Almost all symbols used during Christmas point to the message of the Gospel. But there’s one emblem that has sweetened our palettes for years while seeking to touch our hearts even before it touches the tongue.
It started with a choirmaster at Cologne Cathedral in Germany seeking a remedy for the noise children would make in church during the Living Crèche tradition of Christmas Eve, according to tradition. In 1670, he got a brilliant idea. He asked a candy maker for some sweet sticks which would act as pacifiers for children. He also wanted the candy maker to add a crook to the top to symbolize the shepherds who paid visit to infant Jesus. And it had to be pure white, signifying the sinless nature of Jesus Christ, whose birth we celebrate as Christmas, as recorded in the book Great Traditions of Christmas published by Zondervan.
Yes, it’s J-shaped candy canes.
But that’s not all this symbol has to offer to the world. That was just the beginning of the tradition’s evolution as the practice spread to other parts of Europe where candy canes were distributed during Nativity plays. Candy canes soon made their way into literature in Europe.
The practice arrived in the United States in the 1850s with a German-Swedish immigrant, August Imgard, in Wooster, Ohio, decorating his pine tree with paper ornaments and white candy canes. While there is no available source to tell when and how, the pure white candies soon began to carry red stripes signifying the essence of the Christian faith.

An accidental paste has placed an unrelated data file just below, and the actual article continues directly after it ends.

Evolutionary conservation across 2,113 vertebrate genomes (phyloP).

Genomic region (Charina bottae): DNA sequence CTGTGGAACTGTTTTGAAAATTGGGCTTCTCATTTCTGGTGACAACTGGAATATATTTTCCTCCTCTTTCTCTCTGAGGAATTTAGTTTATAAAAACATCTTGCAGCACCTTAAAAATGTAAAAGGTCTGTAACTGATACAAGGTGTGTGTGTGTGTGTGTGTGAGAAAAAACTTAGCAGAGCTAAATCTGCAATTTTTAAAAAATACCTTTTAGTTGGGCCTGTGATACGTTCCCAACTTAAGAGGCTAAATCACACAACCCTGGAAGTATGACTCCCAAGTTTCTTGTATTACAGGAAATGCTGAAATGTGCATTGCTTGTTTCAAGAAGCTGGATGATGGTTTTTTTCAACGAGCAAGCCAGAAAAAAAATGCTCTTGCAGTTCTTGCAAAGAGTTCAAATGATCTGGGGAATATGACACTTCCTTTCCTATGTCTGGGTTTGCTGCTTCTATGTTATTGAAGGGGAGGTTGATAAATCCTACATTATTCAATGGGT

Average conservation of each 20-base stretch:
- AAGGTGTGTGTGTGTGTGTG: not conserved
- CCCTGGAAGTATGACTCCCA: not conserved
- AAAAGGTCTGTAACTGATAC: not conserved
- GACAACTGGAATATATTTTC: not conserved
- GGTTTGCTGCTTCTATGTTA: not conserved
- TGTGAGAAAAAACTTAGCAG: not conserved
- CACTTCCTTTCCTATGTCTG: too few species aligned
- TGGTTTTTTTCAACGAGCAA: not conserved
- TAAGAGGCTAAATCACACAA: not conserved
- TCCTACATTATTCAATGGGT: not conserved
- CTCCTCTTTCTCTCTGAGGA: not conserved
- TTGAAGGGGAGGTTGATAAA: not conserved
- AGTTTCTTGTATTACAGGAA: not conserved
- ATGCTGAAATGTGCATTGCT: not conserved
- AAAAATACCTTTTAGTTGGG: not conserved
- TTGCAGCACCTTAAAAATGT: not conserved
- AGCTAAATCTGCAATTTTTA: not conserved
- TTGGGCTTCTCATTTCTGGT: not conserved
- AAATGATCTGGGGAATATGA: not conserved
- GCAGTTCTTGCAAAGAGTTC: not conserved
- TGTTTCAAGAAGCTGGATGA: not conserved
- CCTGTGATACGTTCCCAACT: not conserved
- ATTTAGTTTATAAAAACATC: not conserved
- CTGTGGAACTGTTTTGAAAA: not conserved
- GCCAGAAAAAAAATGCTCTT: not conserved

“The three small red stripes represent the Father, the Son and the Holy Spirit,” says Harriet Cooper, who owns Priscilla Candies in Lawrence, Mass. “And the larger red stripe to represent the blood that Jesus shed for our sins,” she tells CBN News. Some also believe the white stripes represent the virginity of Jesus’ mother, Mary, and the hardness of the candy signifies the rock on which the Church is built.
Candy canes are perhaps the only symbol that encapsulate the message of Christmas, that Christ, who is co-equal with God the Father and God the Holy Spirit, was born as fully human and yet fully God through His virgin birth to die on the cross as ransom for the sins of the whole world.
The commercialization of candy canes can be attributed to candy manufacturer Bob McCormack, who began making candy canes as Christmas treats for his children, friends and local shopkeepers in Albany, Ga., in the early 20th century. A January 1919 edition of Albany Herald announced it this way: “Another new enterprise has been announced. A candy factory will be established here at an early date by ‘Birmingham capitalists.’”
In the 1950s, McCormack’s brother-in-law, Gregory Keller, a Catholic priest, invented a machine to make the “J” shaped candies, which were then transported to other parts of the United States and the world. Today, the company started by McCormack is called Farley’s & Sathers Candy Company, Inc.
However, there are Christians who still prefer to make Christmas candy canes with their hands, even if the product is meant to be sold. Candy manufacturers Cooper and her husband Norman from Massachusetts are one such example. “In the course of a season, we make about 5,000 candy canes – one at a time,” the wife says.
It’s hard work, but worth the effort given the message the candy canes carry. She hopes the story stays with the buyers. “Sometimes it doesn’t mean something to them right away as a child, but later down the line, I’m hoping they think back and say, ‘Yes, I remember what that means.”